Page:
• Rapid urease test
It consists of subjecting a piece of a gastric biopsy to contact with a reagent containing urea and, using the presence of the urease enzyme of the microorganism in the sample, to appreciate a color change in the urea that is produced by the change in pH that is generated when the urease of H. pylori hydrolyzes urea into bicarbonate and ammonia. This test, available in the anatomic pathology laboratory of the Hematológico, has the advantage that the results are obtained quickly and can be used in the initial diagnosis, but not for follow-up treatment since a new biopsy would be necessary.
  • Helicobacter pylori culture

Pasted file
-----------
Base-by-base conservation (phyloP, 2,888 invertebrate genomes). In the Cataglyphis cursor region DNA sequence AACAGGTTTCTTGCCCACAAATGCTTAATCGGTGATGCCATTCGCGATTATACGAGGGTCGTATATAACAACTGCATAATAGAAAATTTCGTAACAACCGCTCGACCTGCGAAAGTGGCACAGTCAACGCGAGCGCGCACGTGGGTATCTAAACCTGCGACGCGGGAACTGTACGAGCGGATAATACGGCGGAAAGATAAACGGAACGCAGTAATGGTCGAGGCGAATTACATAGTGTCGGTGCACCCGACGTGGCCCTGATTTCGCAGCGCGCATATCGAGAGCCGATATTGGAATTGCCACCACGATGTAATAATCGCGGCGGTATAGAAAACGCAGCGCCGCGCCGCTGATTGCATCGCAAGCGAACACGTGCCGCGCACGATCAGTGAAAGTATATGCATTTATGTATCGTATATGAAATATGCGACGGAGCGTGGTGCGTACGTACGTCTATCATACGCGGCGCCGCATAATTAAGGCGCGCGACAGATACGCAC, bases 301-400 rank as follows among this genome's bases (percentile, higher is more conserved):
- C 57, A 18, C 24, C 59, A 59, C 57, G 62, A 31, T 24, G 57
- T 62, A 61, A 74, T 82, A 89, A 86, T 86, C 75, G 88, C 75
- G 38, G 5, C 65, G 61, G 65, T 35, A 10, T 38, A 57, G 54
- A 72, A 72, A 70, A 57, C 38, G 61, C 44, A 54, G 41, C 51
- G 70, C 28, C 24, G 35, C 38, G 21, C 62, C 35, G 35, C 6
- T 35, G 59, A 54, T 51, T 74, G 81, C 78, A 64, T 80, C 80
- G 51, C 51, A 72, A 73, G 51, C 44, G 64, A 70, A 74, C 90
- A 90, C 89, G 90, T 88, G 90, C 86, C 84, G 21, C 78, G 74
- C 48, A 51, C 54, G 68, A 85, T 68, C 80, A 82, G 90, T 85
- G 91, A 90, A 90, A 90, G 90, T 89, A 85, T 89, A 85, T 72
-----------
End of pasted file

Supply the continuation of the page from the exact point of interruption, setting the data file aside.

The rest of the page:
This method is considered the gold standard for diagnosing the infection. The test is offered in few centers since the characteristics of the microorganism require the use of special transport and culture media, and unusual procedures for processing, seeding of the samples and incubation of the culture media, to finally reach the point of value of this test which is the isolation of the bacteria, with the subsequent performance of antimicrobial susceptibility testing. In the Hematológico we directly culture the gastric tissue biopsies taken by the endoscopist and placed in the transport medium previously provided by the laboratory. Ideally, their processing and seeding in the culture media is done the same day the samples are taken. Subsequently, they are incubated in an atmosphere containing higher humidity and CO2 than usual, and observed periodically, waiting to observe from the fifth day onwards, a small dew that indicates that H. pylori is growing. Finally, starting from the colonies of the microorganism that have grown on the agar, tests are performed to confirm its identification and susceptibility to antimicrobials (antibiogram), which usually takes another three days. In this case, the bacterium is challenged against five antibiotics: amoxicillin, clarithromycin, metronidazole, levofloxacin and tetracycline, in order to determine in vitro whether it is sensitive or resistant to these agents.